|by Peter Van Alfen|
Shortly before our move downtown, ANS Trustee Dr. Arnold-Peter Weiss donated yet another batch of choice coins to the Greek cabinet, including a rare Cypriot issue from an as-yet unknown mint. The coin was found with the famed Asyut hoard (no. 817 in Martin Price and Nancy Waggoner’s 1975 study of the hoard) and features the head of a roaring lion on the obverse and an exquisitely detailed octopus on the reverse. The Cypriot character ka in the upper right hand corner of the reverse field may one day help lead us to the mint that produced the coin; Dr. Michel Amandry, our visiting scholar, informs me that his department in Paris recently purchased a similar coin, but with a lengthier inscription that could be a personal name. The obverse type, the lion, as here and in its various other guises, was exceedingly common on Archaic and later coinages, particularly those from Asia Minor and farther east. As a symbol of royal might the lion on coins represented not only the hegemonic Persian kings, but also those they overthrew, like the king of Lydia, and those who became their vassals, like the kings of Phoenicia and Cyprus. More difficult to explain, however, is the octopus.
Early fifth century double shekel from Cyprus (Kourion?) with roar lion obverse and octopus reverse (ANS 2004.18.6, gift of Arnold-Peter Weiss).
While certainly eye-catching and often quite floral in presentation, the octopus was not an especially common coin type in antiquity. Eretria, one of the four major cities on the large Aegean island of Euboea, appears to have been the first to use the type when it started to mint staters and smaller denominations with an octopus reverse around 525 BC. Because of the stylistic similarity between the creatures on the coins, the esteemed George F. Hill argued that the Cypriot octopus was an imitation of the Eretrian version; presumably the Cypriot coins were minted when Cypriot cities aided the Euboean and other Aegean cities during the Ionian Revolt (499-497 BC). Hill’s theory was rejected by Price and Waggoner in the Aysut study (p. 111); they proposed instead a date in the 480s for the coin. At some point in the mid-fifth century, decades after the Aegean conflicts of the 490-480s, the octopus appears again in the western Greek world, first as a reverse type on a silver (then bronze) litra of Syracuse, then as a reverse type on bronze fractions of Messana (c. 430 BC), and as an ancillary symbol on fractions from Acragas. Perhaps as early as the fifth century, but likely sometime later, the wealthy Etruscan city of Populonia on the Italian mainland also minted octopuses as a reverse type and may have been responsible too for the more elaborate depiction of an octopus emerging from an amphora found on a large silver 20 litra piece in the ANS collection.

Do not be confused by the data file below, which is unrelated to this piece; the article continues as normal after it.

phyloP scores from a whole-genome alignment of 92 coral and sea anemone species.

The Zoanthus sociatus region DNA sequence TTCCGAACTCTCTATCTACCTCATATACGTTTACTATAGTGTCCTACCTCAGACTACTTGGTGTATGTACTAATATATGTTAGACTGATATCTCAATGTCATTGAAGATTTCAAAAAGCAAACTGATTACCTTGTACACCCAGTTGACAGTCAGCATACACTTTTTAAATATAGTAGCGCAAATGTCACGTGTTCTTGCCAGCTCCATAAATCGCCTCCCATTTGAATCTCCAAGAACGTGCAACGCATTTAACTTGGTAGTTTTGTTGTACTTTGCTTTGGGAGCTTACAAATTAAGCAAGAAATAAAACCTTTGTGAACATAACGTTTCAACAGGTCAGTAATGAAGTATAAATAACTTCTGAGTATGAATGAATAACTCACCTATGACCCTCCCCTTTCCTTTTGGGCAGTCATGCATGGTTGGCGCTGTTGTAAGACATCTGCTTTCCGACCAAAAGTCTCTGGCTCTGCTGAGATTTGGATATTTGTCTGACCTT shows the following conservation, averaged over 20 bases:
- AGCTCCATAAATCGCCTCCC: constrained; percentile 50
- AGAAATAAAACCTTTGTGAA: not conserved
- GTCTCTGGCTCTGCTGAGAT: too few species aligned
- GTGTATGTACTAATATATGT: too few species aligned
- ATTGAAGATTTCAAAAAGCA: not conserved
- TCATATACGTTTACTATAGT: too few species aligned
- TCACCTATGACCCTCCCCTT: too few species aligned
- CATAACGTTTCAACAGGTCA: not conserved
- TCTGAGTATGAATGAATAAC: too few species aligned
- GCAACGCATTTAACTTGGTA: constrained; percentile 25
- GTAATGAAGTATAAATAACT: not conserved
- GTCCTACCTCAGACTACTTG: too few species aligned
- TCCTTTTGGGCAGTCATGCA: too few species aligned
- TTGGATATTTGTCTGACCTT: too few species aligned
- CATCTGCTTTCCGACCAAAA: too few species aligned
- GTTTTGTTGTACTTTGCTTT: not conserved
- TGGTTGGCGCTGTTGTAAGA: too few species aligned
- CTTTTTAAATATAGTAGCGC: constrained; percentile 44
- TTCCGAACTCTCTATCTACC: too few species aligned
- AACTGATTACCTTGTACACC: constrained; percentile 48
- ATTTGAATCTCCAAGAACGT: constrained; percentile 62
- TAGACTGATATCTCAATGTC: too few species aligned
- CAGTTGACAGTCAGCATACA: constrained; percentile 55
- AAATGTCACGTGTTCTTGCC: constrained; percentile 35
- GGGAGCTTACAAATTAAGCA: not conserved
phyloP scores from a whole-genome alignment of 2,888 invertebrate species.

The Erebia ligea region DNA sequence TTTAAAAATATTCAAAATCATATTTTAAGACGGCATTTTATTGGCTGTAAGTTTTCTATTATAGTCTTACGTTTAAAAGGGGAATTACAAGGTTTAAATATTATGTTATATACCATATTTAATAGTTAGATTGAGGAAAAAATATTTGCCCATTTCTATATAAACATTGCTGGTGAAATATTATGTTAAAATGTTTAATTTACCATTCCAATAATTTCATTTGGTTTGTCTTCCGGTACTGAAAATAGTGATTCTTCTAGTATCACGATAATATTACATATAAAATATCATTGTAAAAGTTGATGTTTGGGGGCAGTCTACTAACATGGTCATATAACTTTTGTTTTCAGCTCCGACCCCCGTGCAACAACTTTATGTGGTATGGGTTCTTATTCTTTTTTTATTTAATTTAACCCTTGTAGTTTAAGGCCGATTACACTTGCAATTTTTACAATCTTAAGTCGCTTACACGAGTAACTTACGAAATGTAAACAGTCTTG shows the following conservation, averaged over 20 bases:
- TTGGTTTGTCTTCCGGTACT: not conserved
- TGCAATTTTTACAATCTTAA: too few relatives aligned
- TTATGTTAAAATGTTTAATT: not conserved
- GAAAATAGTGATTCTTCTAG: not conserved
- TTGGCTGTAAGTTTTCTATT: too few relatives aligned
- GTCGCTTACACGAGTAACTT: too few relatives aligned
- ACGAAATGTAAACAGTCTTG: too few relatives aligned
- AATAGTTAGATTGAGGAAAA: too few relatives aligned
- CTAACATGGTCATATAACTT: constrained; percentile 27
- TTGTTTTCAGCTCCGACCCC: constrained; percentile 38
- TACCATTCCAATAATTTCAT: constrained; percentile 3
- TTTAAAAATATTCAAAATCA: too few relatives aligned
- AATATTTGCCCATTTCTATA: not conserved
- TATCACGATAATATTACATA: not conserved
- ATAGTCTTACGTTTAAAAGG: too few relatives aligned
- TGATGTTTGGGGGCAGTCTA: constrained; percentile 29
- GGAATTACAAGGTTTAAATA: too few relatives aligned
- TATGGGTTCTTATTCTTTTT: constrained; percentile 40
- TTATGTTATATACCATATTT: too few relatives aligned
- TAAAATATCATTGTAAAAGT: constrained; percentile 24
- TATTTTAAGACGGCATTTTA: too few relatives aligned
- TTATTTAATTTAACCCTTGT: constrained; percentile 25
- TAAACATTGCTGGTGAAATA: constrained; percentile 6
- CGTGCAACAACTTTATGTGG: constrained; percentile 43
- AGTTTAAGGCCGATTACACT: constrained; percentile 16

Half-drachm of Eretria, c. 500 BC (ANS 1978.82.4, purchase).
Tetrans of Syracuse, c. 425 BC (ANS 1944.100.55828, E.T. Newell bequest).
20 asses of Populonia, c. 200 BC (ANS 1957.172.33, Hoyt Miller bequest).
Why any of these cities chose the octopus as a type (and almost exclusively as a reverse type) is difficult to determine; as far as our sources indicate the octopus played no role in the founding tales or mythology of the cities. However, the cities that minted the octopuses (presumably the Cypriot coin too) shared a common trait: all were located on the sea and all possessed ports; Eretria and Syracuse especially were known for the strength of their navies. Other denizens of the deep, like crabs, dolphins, clams, and even half-man hippocamps often appear on other series of coins from these cities too, like those from Acragas and Syracuse, where the depictions could have played an important symbolic function within the city. The crab at Acragas, for example, is thought to represent the city’s eponymous river god. An octopus could simply represent a city’s close ties to the sea, either as a favorite food (the octopus was a delicacy then as now and was even reputed to have aphrodisiac qualities), or as one of the more distinctive creatures from the sea. Artistically the octopus makes an interesting subject, something vase painters recognized at an early date (see, for example, the depictions of the octopus on numerous second-millennium BC Minoan vases).
20 asses from an unknown Estrucan mint (Populonia?) showing an octopus emerging from an amphora on the obverse (ANS 1949.100.10, purchase).
As tasty or as art-worthy as the octopus might have been, however, literary sources make it clear that the ancients looked upon the octopus with a great deal more reservation, perhaps even fear, than we might otherwise suspect. These perceptions of the creature could certainly have informed the choice of the coin type and what it represented. The octopus was known as a crafty and dangerous animal (Pliny ix.90) with a venomous bite (Aelian v.44) and tenacious grip (Ovid Met. iv.366). Shifty men were compared to the octopus because it was known to change its color to match the seafloor below when threatened (Athenaeus 513d). More alarming was the belief that because they so loved grapes, the eight-legged creatures would venture out of the sea at night to steal the fruit off the vines (Aristotle HA 622 a 31). Most troubling were the tales of immense octopuses with arms 300 feet long (Pliny ix.90); one such monster, so the tale goes (Aelian xiii.6), raided the spice merchants’ quayside warehouse in Puteoli. Perhaps the octopus then was not an innocuous symbol, by rather one that conveyed a sense of dread and respect much like representations of the lion did. A lion and an octopus on one coin, as on our new Cypriot acquisition, might have represented royal might, not only within terrestrial domains, but at sea as well.